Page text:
This brings us to a key point. People will pay - but they will obviously only pay if they place a high value on the journalism - i.e. if it's good enough to justify parting with cash. I used to think that the only way to encourage payment was to specialise; indeed, there was a strong case for believing, a few years ago, that the future of journalism is specialism.
Specialism - being a magazine dedicated to fishing, or a website dedicated to the hedge fund industry, or a fortnightly satirical magazine like Private Eye, for example - allows you to focus your editorial energies in one domain, target a particular industry, chase advertisers with a unique focus, and distinguish yourself from the great rump of journalism now available online.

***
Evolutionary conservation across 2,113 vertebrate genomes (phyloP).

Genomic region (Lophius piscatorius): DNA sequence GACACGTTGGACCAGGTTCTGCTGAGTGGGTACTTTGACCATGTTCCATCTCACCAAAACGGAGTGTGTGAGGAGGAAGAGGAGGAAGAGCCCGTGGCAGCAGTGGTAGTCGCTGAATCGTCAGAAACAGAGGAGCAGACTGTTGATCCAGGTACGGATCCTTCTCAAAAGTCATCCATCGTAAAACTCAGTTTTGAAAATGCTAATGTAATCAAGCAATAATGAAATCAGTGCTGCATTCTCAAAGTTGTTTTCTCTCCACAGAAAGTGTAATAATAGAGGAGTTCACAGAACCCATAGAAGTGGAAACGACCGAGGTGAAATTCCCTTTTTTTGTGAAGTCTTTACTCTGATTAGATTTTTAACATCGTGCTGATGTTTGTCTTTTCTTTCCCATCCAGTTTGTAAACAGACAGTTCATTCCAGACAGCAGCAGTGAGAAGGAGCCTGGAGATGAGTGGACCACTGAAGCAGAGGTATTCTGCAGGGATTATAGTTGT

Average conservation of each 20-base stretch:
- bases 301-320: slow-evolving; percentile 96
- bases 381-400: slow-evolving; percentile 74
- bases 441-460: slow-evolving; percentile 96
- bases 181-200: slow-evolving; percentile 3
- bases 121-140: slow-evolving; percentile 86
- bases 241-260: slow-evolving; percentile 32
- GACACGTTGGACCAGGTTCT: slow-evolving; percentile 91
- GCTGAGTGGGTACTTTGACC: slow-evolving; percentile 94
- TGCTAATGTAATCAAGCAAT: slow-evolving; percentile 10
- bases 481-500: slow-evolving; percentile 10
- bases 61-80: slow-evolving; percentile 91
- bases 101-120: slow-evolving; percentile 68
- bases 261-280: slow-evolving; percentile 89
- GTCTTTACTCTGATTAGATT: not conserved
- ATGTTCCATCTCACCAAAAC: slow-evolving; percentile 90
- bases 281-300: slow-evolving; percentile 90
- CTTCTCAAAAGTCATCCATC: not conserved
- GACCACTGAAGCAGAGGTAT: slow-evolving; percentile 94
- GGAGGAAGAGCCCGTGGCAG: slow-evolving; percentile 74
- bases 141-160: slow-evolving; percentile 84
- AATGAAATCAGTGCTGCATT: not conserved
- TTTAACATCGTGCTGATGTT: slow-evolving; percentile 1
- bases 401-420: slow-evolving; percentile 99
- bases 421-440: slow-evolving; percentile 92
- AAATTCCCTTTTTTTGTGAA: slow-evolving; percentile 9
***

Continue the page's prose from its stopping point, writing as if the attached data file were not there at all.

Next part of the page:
But it turns out people are now willing to pay not just for specialism, but for general news too, if it's good enough - for instance, that of The Times. When the facts change, I change my mind. So I've updated my view. Now I think the future of journalism isn't just specialism; it's also generalism, or general news, that has special qualities, and obtains unique standards.
THE THREE GIANTS
This brings me neatly to the question of the economics of the industry, and the first of the three major areas of concern for my trade that I would like, with your permission, to briefly discuss.
So far I have addressed what I believe to be three myths about journalism - that Donald Trump is a mortal threat, that fake news is consuming the whole ecosystem in which we live, and that people won't pay for news online.
If these are the mythical threats, what are the real ones?
I want to split them into three categories: economic, sociological and editorial.
1. The Economics of News